Fibromyalgia and chronic pain in danger of being labeled a mental disorder
There has been a great deal of concern over the addition of Somatic Symptom Disorder’s (SSD) addition to the Statistical Manual of Mental Disorders (DSM) because of the potential for people with invisible disabilities to be misdiagnosed with this vague mental disorder.
Fibromyalgia treatment and burden of illness
Patients according to the Pain Medicine study reported yearly high health care usage and frequent work limitations in regards to their fibromyalgia disability. Most of the patients in the study experience significant disability, insomnia, symptoms of depression and/or anxiety and cognitive dysfunction. For example, “patients reported an impaired ability to focus/concentrate, a reduced ability to recall information, word-finding difficulties, and decreased mental clarity.”
Brain grey matter atrophy seen in fibromyalgia
There have been brain scans on fibromyalgia patients that have shown atrophy in specific areas on the brain. Does this suggest premature aging of the brain? We have to remember that these are not long term studies. They cannot determine for example if these areas were smaller to begin with which mean they would be more of a risk factor than an indication those areas are shrinking in size. Secondly they do not know the cause of the atrophy in the area. It is seen in other conditions just different locations of the brain. Stress and pain seem to be common factors but what neurotransmitters or mechanisms are causing the atrophy to occurs? Thirdly they do not know the rate of change over time. They have not taken individuals and looked at their brain changing over time and looked at how they are functioning. However, what it does tell us is what areas are being affected by FM and where the symptoms of FM are coming from and this is quite important for future research. They are looking to the brain. Studying it and seeing the differences and what effects that has. Researchers are looking at the where.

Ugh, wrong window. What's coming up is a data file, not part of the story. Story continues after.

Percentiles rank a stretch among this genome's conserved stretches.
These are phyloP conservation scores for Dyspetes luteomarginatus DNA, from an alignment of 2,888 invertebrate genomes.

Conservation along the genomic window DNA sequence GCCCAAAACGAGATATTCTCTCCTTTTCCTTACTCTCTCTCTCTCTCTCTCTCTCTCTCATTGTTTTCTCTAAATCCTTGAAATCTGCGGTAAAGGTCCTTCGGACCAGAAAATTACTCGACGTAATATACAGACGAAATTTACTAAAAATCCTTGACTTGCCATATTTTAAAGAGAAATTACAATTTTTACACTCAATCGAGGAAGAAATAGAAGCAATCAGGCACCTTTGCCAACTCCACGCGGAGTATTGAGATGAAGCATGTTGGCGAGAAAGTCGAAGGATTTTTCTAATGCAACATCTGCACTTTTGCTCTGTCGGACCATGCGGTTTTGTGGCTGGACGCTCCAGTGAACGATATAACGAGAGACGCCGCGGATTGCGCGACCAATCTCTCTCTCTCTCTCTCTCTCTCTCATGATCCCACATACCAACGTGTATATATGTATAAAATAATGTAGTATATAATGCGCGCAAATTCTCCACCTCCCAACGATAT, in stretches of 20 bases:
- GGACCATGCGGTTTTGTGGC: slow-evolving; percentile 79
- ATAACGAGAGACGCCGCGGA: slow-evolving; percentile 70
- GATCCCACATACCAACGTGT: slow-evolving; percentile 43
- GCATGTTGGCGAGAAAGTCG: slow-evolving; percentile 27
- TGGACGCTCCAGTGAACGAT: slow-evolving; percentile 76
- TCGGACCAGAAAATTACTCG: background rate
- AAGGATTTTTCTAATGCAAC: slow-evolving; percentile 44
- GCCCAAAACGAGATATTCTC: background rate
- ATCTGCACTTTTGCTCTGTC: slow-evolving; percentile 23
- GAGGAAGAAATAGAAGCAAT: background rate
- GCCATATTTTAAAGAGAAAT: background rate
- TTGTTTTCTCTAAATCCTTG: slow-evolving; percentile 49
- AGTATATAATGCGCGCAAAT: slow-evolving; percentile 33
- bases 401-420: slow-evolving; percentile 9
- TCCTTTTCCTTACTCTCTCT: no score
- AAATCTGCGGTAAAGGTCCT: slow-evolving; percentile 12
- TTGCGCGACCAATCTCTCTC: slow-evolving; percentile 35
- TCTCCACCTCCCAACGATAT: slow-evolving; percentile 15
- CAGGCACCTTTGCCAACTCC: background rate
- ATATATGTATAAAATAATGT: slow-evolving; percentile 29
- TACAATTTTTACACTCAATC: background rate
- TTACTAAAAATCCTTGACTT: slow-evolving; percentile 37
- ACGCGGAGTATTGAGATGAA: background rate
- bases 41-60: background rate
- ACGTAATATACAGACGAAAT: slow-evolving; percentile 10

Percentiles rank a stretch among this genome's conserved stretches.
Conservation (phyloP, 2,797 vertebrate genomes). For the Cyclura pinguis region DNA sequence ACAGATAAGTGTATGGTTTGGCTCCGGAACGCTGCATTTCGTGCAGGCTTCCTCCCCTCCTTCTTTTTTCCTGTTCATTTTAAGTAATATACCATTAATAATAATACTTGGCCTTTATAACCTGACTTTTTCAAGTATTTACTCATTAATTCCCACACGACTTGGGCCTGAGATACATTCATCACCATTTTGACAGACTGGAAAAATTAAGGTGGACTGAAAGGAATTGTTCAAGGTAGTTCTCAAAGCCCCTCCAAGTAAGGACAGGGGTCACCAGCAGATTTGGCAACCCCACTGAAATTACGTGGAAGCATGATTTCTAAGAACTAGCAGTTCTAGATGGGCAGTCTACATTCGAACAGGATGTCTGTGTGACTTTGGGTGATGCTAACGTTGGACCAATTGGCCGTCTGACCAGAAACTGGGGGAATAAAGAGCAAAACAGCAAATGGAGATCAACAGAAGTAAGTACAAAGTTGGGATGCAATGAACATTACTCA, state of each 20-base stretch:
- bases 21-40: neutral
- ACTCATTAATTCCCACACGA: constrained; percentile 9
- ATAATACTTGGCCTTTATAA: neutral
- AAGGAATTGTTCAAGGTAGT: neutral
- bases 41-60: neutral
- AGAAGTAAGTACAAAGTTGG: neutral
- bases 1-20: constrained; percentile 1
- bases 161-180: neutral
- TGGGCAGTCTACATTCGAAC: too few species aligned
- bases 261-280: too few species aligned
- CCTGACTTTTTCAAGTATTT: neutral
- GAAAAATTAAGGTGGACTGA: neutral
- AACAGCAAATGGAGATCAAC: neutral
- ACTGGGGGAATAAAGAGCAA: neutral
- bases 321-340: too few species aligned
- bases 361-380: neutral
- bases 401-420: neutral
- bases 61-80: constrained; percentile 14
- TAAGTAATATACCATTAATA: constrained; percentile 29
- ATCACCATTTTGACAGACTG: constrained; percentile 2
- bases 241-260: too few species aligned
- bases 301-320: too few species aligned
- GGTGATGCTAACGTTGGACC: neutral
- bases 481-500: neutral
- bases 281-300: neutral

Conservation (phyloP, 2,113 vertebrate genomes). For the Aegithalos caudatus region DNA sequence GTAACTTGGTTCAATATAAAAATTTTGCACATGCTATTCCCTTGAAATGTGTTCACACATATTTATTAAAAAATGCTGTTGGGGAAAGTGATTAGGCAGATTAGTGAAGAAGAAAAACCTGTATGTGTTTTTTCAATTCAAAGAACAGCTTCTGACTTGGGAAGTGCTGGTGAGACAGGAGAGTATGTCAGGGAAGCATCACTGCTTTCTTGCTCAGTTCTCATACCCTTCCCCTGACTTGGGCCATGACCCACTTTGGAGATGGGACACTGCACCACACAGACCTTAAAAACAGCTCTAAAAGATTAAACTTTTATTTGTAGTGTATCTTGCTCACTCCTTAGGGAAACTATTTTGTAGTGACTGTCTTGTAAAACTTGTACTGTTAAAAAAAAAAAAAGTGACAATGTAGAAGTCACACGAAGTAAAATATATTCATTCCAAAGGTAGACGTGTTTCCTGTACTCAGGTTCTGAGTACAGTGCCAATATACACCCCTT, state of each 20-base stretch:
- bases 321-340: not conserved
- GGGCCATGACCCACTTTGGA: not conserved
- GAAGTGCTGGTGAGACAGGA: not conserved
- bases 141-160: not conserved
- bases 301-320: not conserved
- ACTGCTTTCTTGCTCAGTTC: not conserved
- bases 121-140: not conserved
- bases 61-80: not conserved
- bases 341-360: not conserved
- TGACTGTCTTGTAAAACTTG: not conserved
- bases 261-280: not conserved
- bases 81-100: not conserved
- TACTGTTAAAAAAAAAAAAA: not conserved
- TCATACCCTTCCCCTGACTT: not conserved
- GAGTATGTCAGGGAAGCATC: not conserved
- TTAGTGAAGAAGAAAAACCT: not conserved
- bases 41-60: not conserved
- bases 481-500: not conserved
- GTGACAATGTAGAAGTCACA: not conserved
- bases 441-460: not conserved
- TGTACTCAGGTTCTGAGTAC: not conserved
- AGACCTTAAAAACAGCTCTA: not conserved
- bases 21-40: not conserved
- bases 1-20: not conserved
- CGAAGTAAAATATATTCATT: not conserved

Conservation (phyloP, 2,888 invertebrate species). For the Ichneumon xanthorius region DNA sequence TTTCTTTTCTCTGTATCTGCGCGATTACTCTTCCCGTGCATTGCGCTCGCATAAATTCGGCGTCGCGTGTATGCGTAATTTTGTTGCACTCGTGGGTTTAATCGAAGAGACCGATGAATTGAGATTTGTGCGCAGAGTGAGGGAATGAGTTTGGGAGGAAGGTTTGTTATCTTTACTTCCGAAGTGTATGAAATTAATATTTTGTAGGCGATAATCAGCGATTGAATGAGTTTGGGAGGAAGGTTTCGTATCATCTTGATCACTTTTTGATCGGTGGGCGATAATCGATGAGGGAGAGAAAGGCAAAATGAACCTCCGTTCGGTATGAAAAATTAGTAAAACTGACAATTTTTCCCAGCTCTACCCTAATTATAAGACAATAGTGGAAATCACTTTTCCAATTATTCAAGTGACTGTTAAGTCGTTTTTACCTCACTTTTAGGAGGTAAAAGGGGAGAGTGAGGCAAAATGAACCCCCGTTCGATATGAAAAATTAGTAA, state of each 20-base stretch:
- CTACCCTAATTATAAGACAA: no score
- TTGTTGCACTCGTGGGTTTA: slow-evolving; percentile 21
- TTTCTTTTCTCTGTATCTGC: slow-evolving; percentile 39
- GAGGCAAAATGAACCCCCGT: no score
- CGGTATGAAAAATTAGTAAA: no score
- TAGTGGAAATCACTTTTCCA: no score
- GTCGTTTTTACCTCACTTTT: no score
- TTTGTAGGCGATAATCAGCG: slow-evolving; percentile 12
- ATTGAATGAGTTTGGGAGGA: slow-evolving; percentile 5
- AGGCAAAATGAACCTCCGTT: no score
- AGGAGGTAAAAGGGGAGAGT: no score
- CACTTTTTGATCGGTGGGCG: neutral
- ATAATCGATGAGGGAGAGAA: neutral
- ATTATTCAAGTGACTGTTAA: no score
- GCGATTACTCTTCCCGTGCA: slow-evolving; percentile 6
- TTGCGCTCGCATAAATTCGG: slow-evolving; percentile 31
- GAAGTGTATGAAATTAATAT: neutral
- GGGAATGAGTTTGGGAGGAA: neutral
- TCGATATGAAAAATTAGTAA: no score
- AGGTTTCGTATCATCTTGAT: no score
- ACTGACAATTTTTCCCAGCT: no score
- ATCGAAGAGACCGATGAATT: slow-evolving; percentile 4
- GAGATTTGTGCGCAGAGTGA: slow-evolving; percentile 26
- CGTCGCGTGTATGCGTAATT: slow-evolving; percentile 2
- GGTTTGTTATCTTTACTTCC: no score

Cognitive dysfunction and fibromyalgia
When we are talking about poor cognitive function we have to be precise and to not confuse it with just be absentminded but studies have shown there are real cognitive dysfunctions occurring with fibromyalgia. What is the cause of the cognitive dysfunction seen in the syndrome though? Is the brain aging faster? Is it due to depression or anxiety? Or is it correlated to pain or lack of sleep?
Overview of Fibromyalgia and sleep dysfunction
Fibromyalgia and sleep dysfunction go hand in hand. Some researchers believe that fibromyalgia in essence is a sleep disorder but whether it is or not it definitely is an important component to the syndrome as a whole. Lack of sleep leads to physical and mental fatigue which increasing the brain fog associated with fibromyalgia. Non-restorative sleep has also been shown to increase the tender point pain found in fibromyalgia.